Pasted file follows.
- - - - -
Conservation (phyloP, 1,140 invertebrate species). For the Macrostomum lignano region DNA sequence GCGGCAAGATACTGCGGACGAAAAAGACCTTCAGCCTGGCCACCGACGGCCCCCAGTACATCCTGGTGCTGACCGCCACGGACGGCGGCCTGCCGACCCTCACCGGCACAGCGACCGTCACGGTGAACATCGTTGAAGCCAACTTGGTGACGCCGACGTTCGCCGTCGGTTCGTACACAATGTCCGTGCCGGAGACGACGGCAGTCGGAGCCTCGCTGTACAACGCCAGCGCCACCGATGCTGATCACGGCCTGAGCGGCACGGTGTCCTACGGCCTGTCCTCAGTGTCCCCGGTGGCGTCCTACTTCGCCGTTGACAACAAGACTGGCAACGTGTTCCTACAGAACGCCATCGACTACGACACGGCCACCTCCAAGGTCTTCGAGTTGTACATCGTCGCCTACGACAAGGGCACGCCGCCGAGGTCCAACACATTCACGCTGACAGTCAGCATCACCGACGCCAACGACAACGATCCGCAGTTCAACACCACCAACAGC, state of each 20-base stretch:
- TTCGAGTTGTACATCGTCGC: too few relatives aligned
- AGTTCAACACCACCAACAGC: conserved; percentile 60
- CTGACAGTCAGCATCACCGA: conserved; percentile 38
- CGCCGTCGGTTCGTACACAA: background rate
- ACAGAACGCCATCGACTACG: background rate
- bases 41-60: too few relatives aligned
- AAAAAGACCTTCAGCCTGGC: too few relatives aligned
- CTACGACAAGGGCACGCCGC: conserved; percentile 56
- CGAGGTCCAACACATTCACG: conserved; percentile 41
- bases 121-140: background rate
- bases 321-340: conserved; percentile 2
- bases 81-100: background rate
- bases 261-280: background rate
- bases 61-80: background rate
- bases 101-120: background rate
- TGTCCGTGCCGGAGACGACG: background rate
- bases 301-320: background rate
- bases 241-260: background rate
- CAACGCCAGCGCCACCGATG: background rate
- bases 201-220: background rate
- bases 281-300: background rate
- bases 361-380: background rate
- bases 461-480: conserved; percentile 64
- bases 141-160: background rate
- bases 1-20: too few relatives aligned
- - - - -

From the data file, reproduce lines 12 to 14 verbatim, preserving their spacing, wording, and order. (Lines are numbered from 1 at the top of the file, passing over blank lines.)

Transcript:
- bases 321-340: conserved; percentile 2
- bases 81-100: background rate
- bases 261-280: background rate